“It’s not an issue that labor brought. It’s an issue our community brought,” says Robles, who also chairs the Prop. 206 campaign. “The people brought a proposition that affects a million workers, and labor has joined in to support it.”
Opponents of raising the minimum wage have argued that it will add costs to businesses and could actually lead to the hiring of fewer workers. Minimum wage supporters dispute that argument.
Local races are also in play. Maricopa County Sheriff Joe Arpaio, a Trump ally and proponent of SB 1070, has held office for 23 years without a serious election challenge. But recent polling shows him 15 points behind Democratic challenger Paul Penzone.
Although recent news that Arpaio faces federal prosecution for criminal contempt in a racial-profiling case likely gave Penzone a boost, local political observers believe backlash against the top of the ticket is seeping down-ballot.
“There’s been a shifting away from a hard-line immigration stance in the state,” says James Garcia, a local grassroots activist and media consultant. Progressives in Arizona, he added, “see that there’s an opportunity to turn the state purple if not lighter shade of blue, by making maximum use of local grassroots leadership folks.”
North Carolina’s emerged as a swing state in 2008, when voters there chose a Democratic presidential candidate, Barack Obama, for the first time since 1976. In Chapel Hill, a liberal enclave that’s home to the University of North Carolina, the streets erupted in celebration on the night of the election.
However, Obama won North Carolina by a mere 15,000 votes in 2008, and the state swung back to the Republican candidate four years later. In the current election, the state is a statistical toss-up between Clinton and Trump.
As in Arizona, local politics in North Carolina have gotten particularly contentious in recent years. In 2012, the state elected its first Republican governor in over 20 years, Pat McCrory.
After campaigning as a moderate focused on economic growth, McCrory has drawn backlash after signing laws requiring ID to vote, blocking Medicaid expansion, cutting unemployment benefits and repealing the Racial Justice Act, which allowed death-row inmates to appeal their sentences on racial discrimination grounds.
All of this has sparked intense protest at the local level. Notably, the Moral Mondays civil disobedience movement has become a weekly ritual in Raleigh, where protesters enter the state Legislature building each Monday and are peacefully arrested.
Voter registrations in the state have surged, with many of those involved with local protests seeing similar concerns playing out on the presidential election stage.
“The enthusiasm is greater than I have ever seen in the 14 presidential elections since 1960 that I have worked in,” says Al McSurely, an advisor to Moral Mondays organizer and local NAACP head Rev. William Barber III.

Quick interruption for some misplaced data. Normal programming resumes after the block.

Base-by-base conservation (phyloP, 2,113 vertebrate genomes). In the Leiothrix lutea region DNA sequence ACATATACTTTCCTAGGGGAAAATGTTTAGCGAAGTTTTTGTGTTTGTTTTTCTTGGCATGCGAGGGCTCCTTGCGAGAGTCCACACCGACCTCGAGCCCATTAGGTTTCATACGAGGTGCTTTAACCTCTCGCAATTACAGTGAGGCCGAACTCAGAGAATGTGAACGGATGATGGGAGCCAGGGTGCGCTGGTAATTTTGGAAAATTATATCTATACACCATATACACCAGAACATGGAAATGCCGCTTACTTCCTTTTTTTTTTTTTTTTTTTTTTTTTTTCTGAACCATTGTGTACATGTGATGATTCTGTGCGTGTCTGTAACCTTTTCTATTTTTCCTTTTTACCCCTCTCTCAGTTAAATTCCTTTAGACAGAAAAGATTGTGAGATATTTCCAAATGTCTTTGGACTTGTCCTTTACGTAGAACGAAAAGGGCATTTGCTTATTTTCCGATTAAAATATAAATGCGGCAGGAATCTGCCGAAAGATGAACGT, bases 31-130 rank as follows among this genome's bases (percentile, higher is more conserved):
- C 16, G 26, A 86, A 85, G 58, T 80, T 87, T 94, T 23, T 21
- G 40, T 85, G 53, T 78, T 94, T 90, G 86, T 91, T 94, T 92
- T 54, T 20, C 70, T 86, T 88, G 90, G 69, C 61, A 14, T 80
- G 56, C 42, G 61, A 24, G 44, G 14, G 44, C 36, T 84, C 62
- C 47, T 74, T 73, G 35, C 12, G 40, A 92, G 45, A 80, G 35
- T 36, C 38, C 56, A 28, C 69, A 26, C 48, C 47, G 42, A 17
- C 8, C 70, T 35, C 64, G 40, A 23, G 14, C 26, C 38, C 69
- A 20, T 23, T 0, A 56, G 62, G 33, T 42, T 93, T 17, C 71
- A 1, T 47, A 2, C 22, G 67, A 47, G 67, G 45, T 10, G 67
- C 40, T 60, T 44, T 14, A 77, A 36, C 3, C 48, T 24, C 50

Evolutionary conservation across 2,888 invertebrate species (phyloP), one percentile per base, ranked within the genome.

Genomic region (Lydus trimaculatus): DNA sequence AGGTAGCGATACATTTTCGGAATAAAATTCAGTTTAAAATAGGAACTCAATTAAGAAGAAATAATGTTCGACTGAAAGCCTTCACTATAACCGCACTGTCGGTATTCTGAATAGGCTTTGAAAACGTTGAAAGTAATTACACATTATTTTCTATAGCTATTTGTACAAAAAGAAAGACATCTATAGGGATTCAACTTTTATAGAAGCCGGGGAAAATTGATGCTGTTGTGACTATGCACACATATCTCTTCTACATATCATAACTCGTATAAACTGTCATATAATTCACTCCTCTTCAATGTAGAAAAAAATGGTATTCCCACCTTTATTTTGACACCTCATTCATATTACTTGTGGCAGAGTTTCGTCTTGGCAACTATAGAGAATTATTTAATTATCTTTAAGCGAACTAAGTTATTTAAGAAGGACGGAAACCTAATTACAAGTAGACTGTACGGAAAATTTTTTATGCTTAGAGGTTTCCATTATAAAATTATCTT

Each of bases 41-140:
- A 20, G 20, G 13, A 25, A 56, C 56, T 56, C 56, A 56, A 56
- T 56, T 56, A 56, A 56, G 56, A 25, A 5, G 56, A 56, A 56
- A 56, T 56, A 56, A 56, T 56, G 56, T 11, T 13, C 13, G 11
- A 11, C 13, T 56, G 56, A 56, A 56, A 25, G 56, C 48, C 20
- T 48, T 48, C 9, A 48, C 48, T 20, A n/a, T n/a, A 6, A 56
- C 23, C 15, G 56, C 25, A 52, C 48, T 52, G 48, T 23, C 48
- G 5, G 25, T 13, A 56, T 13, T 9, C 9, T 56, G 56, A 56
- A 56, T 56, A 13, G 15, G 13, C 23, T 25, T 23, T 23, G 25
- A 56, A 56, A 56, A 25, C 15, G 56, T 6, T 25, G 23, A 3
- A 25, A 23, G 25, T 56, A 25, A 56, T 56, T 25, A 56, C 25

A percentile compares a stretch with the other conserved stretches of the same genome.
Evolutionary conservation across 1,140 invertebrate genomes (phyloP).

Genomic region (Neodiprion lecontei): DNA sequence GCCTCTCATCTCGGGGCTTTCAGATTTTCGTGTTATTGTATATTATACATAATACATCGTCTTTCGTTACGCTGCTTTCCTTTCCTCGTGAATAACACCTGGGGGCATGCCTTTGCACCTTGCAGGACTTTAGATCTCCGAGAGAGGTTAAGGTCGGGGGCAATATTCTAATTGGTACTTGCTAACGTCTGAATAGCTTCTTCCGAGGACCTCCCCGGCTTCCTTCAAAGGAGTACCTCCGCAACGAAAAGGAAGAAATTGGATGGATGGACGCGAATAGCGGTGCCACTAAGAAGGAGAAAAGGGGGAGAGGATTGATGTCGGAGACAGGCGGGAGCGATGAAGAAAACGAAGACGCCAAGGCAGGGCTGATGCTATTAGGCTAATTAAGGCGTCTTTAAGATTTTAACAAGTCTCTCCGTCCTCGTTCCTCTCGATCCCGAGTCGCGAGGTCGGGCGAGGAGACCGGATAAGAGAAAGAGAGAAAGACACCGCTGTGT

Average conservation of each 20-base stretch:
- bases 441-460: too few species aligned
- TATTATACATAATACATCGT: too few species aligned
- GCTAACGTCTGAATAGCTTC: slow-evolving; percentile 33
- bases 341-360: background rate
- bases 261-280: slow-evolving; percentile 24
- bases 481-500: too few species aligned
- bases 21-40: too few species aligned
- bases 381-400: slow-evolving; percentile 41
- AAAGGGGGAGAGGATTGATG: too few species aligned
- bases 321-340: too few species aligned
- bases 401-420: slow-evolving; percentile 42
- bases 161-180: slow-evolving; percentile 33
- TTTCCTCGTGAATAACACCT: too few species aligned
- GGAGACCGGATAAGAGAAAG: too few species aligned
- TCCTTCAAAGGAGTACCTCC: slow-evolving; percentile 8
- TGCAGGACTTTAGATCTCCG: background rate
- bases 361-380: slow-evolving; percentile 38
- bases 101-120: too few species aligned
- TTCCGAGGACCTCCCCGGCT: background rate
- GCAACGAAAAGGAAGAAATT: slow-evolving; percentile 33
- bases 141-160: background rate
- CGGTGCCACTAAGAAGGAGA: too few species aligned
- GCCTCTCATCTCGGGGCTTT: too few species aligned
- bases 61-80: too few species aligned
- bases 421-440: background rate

“We have seen a wonderful outpouring of energy in our voter engagement work,” says McSurely, citing people’s reaction to Trump’s campaign rhetoric.
Down the ballot, several key races hang in the balance in North Carolina. McCrory is up for re-election, with polls showing him in a dead heat with his Democratic rival. Likewise for incumbent Republican Senator Richard Burr.
As in Arizona, there are demographic shifts underway that mirror national trends. Three of North Carolina’s largest cities, Charlotte, Raleigh and Durham, grew in population by more than 10 percent between 2010 and 2015. Meanwhile, many of the state’s rural counties are shrinking in population.
Urban voters in the state have been particularly incensed by the state’s Public Facilities Privacy & Security Act, which McCrory signed into law in March. Better known as HB 2, the law prohibits transgender people from using bathrooms in public buildings that do not correspond to the sex on their birth certificate.
HB 2 has drawn economic boycotts of the state that hit hardest in Charlotte, a financial industry center, and the technology and research intensive economy of the Triangle.
For state lawmakers in North Carolina and Arizona, community advocates say, the decision to play to the base with policies that alienate growing sections of the electorate could have consequences for years to come.
Keith Griffith is a freelance journalist in New York City. His work has appeared in the Chicago Sun-Times, Chicago Reader and Business Insider. On Twitter, he is @keithgriff. About the top image: Rev. William Barber, president of the state chapter of the NAACP and architect of the protests known as “Moral Monday,” speaks on June 24, 2015 during a Bible study at Pullen Memorial Baptist Church in Raleigh, N.C. AP Photo by Gerry Broome